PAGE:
There’s something better than family—more family.
This post was adapted from a message given by Corey Fronk,
A preacher at Grandview Christian Assembly
I’m sure most of you have had the experience of moving in with somebody. Maybe it was with a college roommate, or your spouse after you got married. You quickly realized that you saw the world a bit differently than the other person, especially concerning things you hardly even thought about.
When you grow up a certain way, there’s a correct way to do things, like loading the dishwasher. There’s a correct way to eat, and what to eat. There’s a way you spend money, where you go on vacation, all the way up to how many kids to have. Regardless, that other person doesn’t see it the same way.
For me there’s even more of a disconnect. I grew up in a way that was quite dissimilar to the typical American household. My mom had thirteen kids over twenty-three years. Then my parents adopted six more kids, and and on top of that, let an additional girl live with us for a while. We also let overseas missionaries come and stay with us every now and then. My experience growing up, then, was one of welcoming more and more people into the family. It just kept getting bigger, and better.
With so many people, you had to learn how to share. If a sibling found out you liked something, they were going to steal it, or destroy it, so it was better not to put much value in material items. One of the best things about my experience, though, was that every day I woke up, and all my best friends were right there. They would stay the night, and when I woke up the next day, another day would start, and they were still there.
It was strange for me coming out of that environment and into something where friends don’t come over everyday anymore, and when they do come over, they don’t spend the night. The world we live in now, is a place where we lead very separate, divided lives. We all have our own little house, and that house, or apartment, requires a lot of time and work to keep it running. We expect that our homes would be self-sufficient, independent, autonomous units where we don’t need other people.
What we value determines the way we live, but the way we live further determines what we value. If you go on Google, and look up quotes about family, you’ll probably find stuff like, “Family is not an important thing; it’s everything.” You’ll hear people sometimes say, “I would do anything for my family.” In our films, like the movie Coco, the big revelation to the main character, is that we may have our differences, but nothing’s more important than family.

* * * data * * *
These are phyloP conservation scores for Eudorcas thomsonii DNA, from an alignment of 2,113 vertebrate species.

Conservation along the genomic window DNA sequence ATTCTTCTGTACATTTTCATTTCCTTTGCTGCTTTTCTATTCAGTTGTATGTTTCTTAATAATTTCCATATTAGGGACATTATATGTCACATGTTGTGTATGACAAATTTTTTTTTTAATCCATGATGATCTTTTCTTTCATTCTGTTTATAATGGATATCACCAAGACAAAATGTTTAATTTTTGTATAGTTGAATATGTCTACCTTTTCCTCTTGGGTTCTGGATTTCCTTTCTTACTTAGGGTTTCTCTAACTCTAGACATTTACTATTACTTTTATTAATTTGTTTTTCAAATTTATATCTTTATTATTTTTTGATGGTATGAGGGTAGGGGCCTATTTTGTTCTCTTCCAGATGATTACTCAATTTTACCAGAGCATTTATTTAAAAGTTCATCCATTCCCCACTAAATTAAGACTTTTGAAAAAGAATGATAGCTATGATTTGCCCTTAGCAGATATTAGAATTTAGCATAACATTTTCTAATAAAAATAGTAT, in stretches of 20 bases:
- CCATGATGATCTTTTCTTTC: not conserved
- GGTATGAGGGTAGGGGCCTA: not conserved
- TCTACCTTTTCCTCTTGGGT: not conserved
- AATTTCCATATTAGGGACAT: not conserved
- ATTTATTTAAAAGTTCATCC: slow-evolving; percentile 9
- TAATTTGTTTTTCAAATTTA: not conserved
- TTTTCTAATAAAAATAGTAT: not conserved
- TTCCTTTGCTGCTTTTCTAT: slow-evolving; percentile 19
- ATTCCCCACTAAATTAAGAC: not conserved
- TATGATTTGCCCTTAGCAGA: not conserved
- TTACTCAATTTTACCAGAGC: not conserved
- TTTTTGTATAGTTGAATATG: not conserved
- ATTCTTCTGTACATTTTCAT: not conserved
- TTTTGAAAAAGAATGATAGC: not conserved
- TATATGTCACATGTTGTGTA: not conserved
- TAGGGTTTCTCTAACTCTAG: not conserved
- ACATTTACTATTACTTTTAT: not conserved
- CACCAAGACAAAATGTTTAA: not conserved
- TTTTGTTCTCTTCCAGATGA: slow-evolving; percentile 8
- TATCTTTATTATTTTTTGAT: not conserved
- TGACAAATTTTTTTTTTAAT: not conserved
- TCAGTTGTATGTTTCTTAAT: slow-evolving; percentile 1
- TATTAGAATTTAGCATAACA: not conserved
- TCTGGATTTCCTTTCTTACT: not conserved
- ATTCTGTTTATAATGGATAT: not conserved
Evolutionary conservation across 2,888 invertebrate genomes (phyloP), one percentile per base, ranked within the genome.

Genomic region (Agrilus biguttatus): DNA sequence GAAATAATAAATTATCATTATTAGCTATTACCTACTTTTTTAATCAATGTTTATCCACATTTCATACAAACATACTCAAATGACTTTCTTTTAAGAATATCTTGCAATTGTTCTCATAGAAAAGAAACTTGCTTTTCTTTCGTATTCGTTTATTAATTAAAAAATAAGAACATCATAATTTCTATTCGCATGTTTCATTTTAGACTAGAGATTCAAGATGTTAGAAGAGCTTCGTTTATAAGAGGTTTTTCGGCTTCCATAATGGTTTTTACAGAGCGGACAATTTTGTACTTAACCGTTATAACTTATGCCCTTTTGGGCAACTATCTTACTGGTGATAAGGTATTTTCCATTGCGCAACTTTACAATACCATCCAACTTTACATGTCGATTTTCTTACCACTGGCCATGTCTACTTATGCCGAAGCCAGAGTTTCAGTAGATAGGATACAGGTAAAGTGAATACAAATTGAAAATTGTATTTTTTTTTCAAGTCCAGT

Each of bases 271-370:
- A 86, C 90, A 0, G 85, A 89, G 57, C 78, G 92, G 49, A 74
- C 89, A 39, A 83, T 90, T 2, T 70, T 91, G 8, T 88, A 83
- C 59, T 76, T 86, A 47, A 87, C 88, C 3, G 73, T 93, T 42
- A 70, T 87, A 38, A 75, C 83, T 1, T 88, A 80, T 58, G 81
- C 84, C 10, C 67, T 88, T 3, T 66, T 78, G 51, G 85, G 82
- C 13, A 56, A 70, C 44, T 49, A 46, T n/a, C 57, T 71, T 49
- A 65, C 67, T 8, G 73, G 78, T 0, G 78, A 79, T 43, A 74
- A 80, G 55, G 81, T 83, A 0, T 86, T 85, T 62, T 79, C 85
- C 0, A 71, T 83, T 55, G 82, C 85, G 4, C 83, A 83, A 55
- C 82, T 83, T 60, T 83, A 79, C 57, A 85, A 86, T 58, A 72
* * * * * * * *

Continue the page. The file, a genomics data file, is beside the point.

There’s even a certain pressure attached to the philosophy. If someone within a family unit reveals the need to climb over familial walls, other members may ask, “Aren’t we enough for you?” There’s an expectation for that family unit to be enough, to be complete, delivering a full sense of happiness for everyone involved. Under that constraint, it’s not surprising that so many marriages fail, and families fall apart.
Why then, do we find ourselves occupying family silos? Because we believe that is where the good life is to be found—freedom from the rest of the world, where we can shut our doors, and keep out everyone else, freedom to do what we want in our own little kingdom, with total control, and independence.
The problem is that this vision of the good life contradicts what we find in Scripture. The good life of scripture portrays God’s family gathering together to praise and worship Him. The Bible is full of verses that talk about the believers in Christ being brothers and sisters, a household united as members of one another, members of a body, hearts knit together in love. Jesus prayed for such, when He asked the Father that we would be one, as He and the Father were one (c.f. John 17).
Consider Psalms 133:1.
“Behold, how good and pleasant it is when brothers dwell in unity!”
“Brothers” mean Israelites, the Old Testament people of God, His family. This is one of the psalms of ascent, which described what it looked like for all the people to come together from their scattered locations, and go up to—ascend—to Jerusalem. In some cases they would spend days there together, praising and worshiping God. That was the “dwelling in unity” the psalm described. According to the Bible, this is the good life.